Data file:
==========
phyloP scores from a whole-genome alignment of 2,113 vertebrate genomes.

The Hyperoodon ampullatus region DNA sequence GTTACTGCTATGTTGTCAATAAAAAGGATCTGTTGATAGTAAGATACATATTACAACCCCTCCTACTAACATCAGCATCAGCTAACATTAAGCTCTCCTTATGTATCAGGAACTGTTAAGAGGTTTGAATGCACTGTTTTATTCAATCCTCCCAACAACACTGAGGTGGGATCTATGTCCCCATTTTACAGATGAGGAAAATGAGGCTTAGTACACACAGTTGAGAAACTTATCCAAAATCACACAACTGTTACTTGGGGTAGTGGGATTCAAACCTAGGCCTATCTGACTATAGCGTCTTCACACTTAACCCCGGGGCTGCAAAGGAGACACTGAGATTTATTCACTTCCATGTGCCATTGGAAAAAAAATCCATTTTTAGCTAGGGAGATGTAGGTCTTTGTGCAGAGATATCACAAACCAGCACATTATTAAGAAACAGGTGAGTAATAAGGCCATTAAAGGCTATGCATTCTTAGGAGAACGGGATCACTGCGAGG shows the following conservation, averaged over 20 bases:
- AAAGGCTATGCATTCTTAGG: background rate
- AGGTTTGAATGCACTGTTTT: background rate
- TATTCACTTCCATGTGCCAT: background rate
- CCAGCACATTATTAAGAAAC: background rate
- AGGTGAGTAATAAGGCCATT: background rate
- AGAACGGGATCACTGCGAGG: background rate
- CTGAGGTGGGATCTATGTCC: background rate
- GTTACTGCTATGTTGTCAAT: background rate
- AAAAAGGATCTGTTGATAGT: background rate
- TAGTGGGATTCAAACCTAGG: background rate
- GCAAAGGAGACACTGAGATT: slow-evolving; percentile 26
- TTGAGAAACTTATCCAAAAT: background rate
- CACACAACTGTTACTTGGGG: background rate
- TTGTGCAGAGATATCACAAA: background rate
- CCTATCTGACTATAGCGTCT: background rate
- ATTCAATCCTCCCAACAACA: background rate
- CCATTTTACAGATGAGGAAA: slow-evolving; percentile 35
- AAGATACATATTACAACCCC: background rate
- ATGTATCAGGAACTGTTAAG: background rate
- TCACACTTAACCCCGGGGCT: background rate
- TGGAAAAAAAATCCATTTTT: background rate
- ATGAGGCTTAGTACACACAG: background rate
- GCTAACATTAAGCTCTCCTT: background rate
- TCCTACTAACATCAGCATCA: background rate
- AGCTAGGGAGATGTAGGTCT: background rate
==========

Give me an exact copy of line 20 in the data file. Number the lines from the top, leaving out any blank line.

- AAGATACATATTACAACCCC: background rate